Children stuck at home also miss out on another aspect of school. “Humans have evolved to be social creatures,” says Maja Matarić, a roboticist and computer scientist at the University of Southern California. Social development goes hand in hand with cognitive learning, she says, and it benefits from a physical presence in school.
Ahumada was lucky: Her own illness subsided by middle school and her childhood normalized. She went to college and eventually landed a job at Montana’s Department of Public Health and Human Services. She soon found herself musing about technology and her solitary childhood. The department was expanding health care access by placing video consoles in clinics it was struggling to staff. Her colleagues expected patients would prefer in-person appointments, but later, when the state reverted to them, some people grumbled about losing the relationship with their distant doctor.
If patients can use video to bond with remote doctors, Ahumada thought, perhaps children at home could forge relationships with classmates and teachers the same way. “I wanted to know,” she says, “if it was good enough for physicians, was it good enough for kids? Do we have the technology to completely transform the daily experience of these children?”
Ahumada wanted to study the idea in graduate school, but she struggled to find an adviser. Eventually, she connected with Mark Warschauer at UC Irvine, who investigates how digital technologies can enable learning and social inclusion. His team wasn’t studying remote access for children, he told her—no one he knew of was—but he offered her a spot in his lab.
Colleagues were skeptical, though. One likened research on telepresence robots to “studying TV carts.” Another told her the work would have no impact because “so few” students have illnesses that require them to stay home. Even Warschauer didn’t seem fully convinced, she says, until he saw a Verizon ad from the 2013 Super Bowl, which featured a child maneuvering a robot through school from a hospital bed. “Mark had never seen my idea conceptualized before,” Ahumada says. “We were so excited—we were like, ‘It’s a thing!’”
The device in the ad was manufactured by VGo, a small company that had already begun to sell robots to schools for ill students but hadn’t done research to discover how well the devices met their aims. (The company has since been acquired by Vecna Technologies.) Ahumada contacted VGo, which connected her with a school district in Texas that had just purchased several robots. The program had started with a girl in elementary school who was using a robot while undergoing cancer treatment. Her classmates were so grateful their friend could remain among them during her illness that they raised more than $1000 to help buy another robot for other ill children to use.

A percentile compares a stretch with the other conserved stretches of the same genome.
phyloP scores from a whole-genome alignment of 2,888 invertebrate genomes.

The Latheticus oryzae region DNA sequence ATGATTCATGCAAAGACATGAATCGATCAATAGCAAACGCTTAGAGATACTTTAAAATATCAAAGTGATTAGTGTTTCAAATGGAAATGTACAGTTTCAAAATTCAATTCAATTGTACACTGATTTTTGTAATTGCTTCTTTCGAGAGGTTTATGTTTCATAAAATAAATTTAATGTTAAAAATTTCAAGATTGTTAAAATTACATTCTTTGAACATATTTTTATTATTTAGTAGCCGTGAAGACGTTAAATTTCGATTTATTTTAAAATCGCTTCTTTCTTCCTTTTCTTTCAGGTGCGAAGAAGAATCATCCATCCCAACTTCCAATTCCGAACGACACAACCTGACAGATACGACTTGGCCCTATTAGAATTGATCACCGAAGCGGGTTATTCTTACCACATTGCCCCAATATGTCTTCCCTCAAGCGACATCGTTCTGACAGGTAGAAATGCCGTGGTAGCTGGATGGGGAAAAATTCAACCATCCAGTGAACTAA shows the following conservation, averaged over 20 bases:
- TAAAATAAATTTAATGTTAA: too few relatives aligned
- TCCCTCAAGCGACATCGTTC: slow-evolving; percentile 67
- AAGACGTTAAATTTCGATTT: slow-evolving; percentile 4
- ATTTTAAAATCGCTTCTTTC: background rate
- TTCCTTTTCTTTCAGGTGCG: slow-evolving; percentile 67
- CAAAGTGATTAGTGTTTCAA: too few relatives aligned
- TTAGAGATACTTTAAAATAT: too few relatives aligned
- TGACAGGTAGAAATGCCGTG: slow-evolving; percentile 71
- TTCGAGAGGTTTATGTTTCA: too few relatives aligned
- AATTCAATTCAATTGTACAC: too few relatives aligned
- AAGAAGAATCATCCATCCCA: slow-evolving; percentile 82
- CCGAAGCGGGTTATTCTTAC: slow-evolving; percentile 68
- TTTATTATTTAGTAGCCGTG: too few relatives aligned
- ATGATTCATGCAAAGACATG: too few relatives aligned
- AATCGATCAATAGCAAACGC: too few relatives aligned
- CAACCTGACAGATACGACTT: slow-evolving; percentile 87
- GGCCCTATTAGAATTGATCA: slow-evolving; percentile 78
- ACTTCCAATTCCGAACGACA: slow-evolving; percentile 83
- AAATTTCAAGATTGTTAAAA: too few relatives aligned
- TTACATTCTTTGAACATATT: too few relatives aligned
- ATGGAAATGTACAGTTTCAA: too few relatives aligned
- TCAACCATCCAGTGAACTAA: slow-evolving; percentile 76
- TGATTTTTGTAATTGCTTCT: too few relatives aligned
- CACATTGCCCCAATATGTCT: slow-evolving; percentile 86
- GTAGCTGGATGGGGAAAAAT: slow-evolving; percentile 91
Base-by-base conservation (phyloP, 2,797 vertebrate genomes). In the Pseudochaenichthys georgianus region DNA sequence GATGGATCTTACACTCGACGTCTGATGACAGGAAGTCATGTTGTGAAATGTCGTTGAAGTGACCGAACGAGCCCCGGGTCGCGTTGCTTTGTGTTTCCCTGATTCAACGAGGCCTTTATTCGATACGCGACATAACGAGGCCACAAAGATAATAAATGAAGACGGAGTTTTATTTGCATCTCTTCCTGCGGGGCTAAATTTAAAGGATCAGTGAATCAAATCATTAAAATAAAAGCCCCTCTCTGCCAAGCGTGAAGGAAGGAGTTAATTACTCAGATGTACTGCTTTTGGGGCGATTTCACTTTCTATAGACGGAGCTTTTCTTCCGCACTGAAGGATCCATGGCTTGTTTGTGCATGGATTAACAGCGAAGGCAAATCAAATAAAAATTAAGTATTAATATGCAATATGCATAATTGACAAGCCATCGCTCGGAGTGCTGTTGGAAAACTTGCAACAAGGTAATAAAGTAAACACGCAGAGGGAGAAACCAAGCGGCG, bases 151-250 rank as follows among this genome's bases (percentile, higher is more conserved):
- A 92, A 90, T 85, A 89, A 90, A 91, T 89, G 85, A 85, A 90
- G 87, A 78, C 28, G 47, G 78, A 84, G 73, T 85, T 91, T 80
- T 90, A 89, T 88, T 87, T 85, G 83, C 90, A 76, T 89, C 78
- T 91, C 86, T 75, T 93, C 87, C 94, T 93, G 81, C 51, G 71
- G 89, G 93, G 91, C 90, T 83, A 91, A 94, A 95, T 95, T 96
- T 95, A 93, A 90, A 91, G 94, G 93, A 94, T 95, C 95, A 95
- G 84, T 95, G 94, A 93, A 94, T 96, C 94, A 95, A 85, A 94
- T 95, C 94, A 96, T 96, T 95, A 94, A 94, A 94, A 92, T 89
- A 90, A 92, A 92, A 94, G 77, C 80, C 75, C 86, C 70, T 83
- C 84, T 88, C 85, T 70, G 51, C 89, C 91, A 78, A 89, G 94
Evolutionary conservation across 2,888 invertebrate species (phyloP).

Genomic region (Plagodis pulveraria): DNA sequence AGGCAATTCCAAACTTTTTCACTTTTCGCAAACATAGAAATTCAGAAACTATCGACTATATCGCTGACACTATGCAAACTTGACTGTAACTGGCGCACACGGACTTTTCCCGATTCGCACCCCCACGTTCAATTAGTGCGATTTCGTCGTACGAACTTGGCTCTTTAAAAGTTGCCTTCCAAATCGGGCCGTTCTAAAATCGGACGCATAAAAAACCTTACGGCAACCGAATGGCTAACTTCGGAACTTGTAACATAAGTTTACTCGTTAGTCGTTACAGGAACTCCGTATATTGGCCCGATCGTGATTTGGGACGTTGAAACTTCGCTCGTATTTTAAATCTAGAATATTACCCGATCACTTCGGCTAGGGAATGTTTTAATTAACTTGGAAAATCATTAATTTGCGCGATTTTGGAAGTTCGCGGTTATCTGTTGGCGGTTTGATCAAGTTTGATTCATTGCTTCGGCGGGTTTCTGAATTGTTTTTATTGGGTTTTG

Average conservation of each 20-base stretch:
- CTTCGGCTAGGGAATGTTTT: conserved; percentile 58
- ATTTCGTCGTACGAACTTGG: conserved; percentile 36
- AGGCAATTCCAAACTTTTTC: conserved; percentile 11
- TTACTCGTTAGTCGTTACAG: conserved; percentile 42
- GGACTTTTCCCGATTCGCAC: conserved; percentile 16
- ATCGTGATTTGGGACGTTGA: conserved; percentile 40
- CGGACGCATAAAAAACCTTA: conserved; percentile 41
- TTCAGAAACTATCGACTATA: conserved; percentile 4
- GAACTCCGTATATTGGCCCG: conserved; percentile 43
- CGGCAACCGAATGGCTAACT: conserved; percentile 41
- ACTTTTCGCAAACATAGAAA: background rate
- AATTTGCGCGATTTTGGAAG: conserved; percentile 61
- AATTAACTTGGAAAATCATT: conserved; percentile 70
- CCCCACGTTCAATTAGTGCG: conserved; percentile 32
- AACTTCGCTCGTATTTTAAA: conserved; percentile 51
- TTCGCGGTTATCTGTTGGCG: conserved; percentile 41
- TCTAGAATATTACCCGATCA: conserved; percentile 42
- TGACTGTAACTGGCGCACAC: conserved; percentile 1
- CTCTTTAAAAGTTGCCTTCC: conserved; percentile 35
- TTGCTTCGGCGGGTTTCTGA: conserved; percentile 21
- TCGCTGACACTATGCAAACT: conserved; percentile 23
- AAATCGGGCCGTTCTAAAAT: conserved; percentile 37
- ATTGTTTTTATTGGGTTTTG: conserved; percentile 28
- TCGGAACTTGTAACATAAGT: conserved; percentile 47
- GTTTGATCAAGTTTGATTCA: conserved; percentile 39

Ahumada decided to base her first case study there, using interviews to probe how ill children and their community used the devices. The logistics were complicated. Because the robot captures the classroom on video, families of every student had to consent to its presence. Recruiting robot users was another challenge. Like most families with a seriously ill child, the ones in this district “were just trying to survive,” Warschauer says. “They weren’t thinking about participating in research projects.” But by the end of 2013, Ahumada had completed the study, interviewing five sick students from second to ninth grade about their experiences with the VGo robots, as well as five parents, 10 teachers, 35 classmates, and six school administrators.
The ill students all told Ahumada about relief the robot brought from social isolation. One child’s mother said she didn’t realize her son was depressed until she saw him blossom with the robot, spending much more time alert and engaged with school. The study also revealed classmates and teachers quickly came to treat the robot not as a moving hunk of plastic and metal, but as the student it represented. Children and adults referred to it by the student’s name, and many classmates went out of their way to help when the robot got stuck. “My research kind of gives me hope for humanity,” Ahumada says. “The majority of kids are so thoughtful.”
Not every experience was positive. A ninth grade girl decided to return the robot because of the unwanted attention it brought—classmates teasingly called her a “vacuum cleaner,” for example. And a fifth grade boy was bullied by a classmate who kept smearing the robot’s lens with ketchup.
Matarić, too, has explored how the technology works in schools, using robots made by a company called Ohmnilabs. She and her colleagues first had design experts operate a classroom robot remotely, as a child would, to identify technical features that would help children and teachers use them more effectively. These included a signal like raising one’s hand to get a teacher’s attention and a camera that swivels to look at a classmate. A study that gave robots to four children to use in their classrooms over 2 to 8 weeks also identified the need for a speaker that can regulate the volume of its voice according to whether a child is whispering questions about English homework or being chased on the playground.